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Port works out lease-to-buy deal for boat ramp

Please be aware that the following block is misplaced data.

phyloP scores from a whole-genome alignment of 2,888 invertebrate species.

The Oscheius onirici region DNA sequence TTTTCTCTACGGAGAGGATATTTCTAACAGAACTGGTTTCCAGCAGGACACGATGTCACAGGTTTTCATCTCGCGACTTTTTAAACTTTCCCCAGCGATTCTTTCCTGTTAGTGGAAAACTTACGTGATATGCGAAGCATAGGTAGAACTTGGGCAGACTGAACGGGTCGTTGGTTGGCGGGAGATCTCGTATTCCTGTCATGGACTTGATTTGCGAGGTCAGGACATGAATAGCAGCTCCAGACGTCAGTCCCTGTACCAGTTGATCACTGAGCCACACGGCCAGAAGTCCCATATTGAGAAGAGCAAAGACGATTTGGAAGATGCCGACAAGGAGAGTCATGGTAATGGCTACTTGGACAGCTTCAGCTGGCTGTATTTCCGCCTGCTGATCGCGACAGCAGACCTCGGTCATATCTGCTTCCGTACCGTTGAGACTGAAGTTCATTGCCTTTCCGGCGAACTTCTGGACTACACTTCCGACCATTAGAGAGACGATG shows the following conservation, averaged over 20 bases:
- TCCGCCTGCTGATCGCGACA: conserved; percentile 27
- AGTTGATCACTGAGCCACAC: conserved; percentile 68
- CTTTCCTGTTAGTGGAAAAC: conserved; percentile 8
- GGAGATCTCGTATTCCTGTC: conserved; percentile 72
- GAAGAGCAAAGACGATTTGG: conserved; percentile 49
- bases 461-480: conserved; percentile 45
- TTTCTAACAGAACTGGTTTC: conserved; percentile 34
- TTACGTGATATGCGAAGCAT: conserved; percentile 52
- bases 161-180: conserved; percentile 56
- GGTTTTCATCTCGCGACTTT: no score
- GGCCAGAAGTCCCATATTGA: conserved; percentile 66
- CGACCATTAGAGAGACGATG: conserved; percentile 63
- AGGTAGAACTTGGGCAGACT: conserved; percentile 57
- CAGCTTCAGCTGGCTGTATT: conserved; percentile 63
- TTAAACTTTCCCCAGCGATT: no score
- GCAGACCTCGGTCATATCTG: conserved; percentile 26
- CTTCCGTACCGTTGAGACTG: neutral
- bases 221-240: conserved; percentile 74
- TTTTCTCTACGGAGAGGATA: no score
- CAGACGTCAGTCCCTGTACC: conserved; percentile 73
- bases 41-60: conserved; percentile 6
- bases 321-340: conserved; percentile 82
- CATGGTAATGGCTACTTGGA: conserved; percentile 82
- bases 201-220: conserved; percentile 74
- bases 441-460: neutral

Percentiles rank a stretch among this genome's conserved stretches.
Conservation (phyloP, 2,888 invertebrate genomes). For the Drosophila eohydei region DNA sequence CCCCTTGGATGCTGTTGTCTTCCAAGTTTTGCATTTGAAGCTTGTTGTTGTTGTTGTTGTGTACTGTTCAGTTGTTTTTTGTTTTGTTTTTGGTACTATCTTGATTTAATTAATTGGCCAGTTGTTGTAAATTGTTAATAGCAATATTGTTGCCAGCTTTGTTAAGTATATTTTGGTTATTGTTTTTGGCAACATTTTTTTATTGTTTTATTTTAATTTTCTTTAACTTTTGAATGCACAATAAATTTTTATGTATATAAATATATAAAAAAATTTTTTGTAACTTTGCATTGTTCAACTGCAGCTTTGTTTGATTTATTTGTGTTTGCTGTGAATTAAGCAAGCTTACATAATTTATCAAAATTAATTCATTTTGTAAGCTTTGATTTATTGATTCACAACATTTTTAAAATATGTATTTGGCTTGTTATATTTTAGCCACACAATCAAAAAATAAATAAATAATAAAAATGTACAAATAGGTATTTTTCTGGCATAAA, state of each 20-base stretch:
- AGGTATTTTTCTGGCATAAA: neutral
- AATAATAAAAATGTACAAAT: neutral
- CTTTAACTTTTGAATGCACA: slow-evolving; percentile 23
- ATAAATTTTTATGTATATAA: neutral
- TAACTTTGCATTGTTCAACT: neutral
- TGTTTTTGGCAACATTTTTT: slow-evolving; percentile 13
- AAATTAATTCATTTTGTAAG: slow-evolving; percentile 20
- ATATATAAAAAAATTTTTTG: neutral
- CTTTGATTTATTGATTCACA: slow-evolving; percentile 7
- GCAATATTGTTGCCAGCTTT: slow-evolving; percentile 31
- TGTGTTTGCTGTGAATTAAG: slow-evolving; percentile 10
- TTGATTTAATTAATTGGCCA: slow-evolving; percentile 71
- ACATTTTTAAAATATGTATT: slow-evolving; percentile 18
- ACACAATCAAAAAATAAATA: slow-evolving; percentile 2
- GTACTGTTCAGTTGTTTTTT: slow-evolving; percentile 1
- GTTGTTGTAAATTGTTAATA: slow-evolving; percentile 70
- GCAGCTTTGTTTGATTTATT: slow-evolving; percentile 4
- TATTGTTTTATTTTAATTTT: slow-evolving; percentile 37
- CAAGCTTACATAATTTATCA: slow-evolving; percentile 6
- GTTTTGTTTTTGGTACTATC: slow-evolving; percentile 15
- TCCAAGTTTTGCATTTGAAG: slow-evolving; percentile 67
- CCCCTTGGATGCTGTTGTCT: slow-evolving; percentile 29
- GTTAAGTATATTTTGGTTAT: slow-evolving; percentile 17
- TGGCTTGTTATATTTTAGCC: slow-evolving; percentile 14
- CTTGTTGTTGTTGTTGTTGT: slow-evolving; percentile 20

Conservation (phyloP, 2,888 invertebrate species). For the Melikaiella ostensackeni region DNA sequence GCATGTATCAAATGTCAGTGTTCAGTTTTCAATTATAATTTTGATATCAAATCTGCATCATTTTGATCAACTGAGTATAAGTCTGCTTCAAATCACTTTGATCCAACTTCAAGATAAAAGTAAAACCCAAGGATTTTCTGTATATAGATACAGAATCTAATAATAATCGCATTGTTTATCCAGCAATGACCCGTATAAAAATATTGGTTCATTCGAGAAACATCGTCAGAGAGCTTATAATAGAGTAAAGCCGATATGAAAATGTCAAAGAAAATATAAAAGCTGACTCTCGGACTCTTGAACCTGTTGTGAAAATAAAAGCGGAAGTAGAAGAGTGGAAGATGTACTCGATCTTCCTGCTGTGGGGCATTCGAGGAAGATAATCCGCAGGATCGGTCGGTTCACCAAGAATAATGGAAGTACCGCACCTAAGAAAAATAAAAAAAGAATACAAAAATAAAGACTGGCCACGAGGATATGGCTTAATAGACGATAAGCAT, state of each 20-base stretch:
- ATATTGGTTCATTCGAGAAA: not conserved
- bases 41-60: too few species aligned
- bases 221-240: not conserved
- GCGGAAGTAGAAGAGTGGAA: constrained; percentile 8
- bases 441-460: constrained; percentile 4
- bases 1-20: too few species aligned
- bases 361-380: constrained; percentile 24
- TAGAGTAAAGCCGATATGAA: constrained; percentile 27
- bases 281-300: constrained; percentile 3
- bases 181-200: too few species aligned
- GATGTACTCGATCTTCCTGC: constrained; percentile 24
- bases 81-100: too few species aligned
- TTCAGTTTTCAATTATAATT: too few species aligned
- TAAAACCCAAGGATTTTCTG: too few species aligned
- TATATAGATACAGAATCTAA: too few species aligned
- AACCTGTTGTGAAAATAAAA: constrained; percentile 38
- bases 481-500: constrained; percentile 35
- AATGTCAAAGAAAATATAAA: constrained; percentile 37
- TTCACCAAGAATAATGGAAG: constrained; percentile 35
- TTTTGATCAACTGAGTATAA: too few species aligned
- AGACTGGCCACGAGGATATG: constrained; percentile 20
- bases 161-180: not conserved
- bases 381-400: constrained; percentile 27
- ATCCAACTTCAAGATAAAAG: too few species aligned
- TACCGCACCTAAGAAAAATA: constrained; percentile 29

"Rejoice, South Kitsap residents, because beach-lovers everywhere could soon access the Olalla boat launch again, blocked off for weeks by a fence and no-trespassing signs.Kitsap County Commissioner Charlotte Garrido this week negotiated on the county's behalf a lease-to-buy deal with Marianne Nelson Stewart, whose family owns a part of the closed boat launch and parking lot at Olalla Bay.The boat launch clearly needs to be publicly owned, Garrido said. It's the only boat launch in the Olalla area, while I believe the nearest one is in Manchester. Many Olalla residents said they have had to travel clear to Gig Harbor for access. This is so important to the South Kitsap area.The county plans to lease the Nelsons' portion of the boat launch for $1 over the next six months. Two additional parties own portions of the boat launch; one owner expressed interest in selling, the other just decided not to block public access. Meanwhile, an independent appraiser is expected to step in with a market-value price tag for the Nelsons' portion, Garrido said. According to the county assessor's records, the property is valued at less than $6,000. And, even if the appraiser calls for more cash, Garrido said, the county can handle it.That's a small price to pay compared with the disappointment of hundreds of citizens who saw their beloved watering hole apparently close forever several weeks ago.Worried about liability risks that could go hand-in-hand with the hundreds of South Kitsap residents who converge at the boat launch at various times, Stewart closed it off to public access Aug. 18 on behalf of her family.For nearly 100 years, residents have gathered at Olalla Bay to picnic, swim and boat. More recently, revelers have plugged up the causeway for the New Year's Day Polar Bear Jump, as well as the boat launch and beach for impromptu, Fourth of July celebrations.We didn't want to close the property, Stewart had explained. But it's like we have been acting like a parks department without the financial resources or protection of a public agency.Stewart said she and her family would feel easy again only if the county or Port of Bremerton purchased the boat launch.The port, which for years leased and maintained the boat launch and parking lot, couldn't necessarily purchase the property, even if officials wanted to. Besides, when talks between the port and Stewart on the matter faltered earlier this summer, the Nelsons decided to abruptly terminate the lease with the port. Meanwhile, Stewart had approached Garrido about the county possibly purchasing the Nelsons' property. Garrido, who is running for re-election this fall, told Stewart other land deals were currently in the works at the county level, so a decision to buy the Nelson property couldn't come soon.That's when Stewart and her family decided to erect the fence, post no-trespassing signs and issue letters explaining the closure to hundreds of Olalla residents.The very Friday the fence went up, Garrido hosted a town hall meeting, and more than 100 Olalla residents attended.Residents mainly asked her about how to re-open Olalla Bay, she said.So she went to work and, on Monday, the county commissioners gave Chairman Tim Botkin permission to sign and authorize the lease-to-buy agreement. As of Thursday, Stewart and the family's lawyer were still reviewing the contract.Garrido said her staff was confident, however, that an agreement would be reached by Friday, Sept. 1 in time for the Labor Day weekend.It looks as if the situation is working out for everybody involved, Stewart had said this week before the papers had been signed.Garrido expected the county to host a grand re-opening of the boat launch on Friday. "

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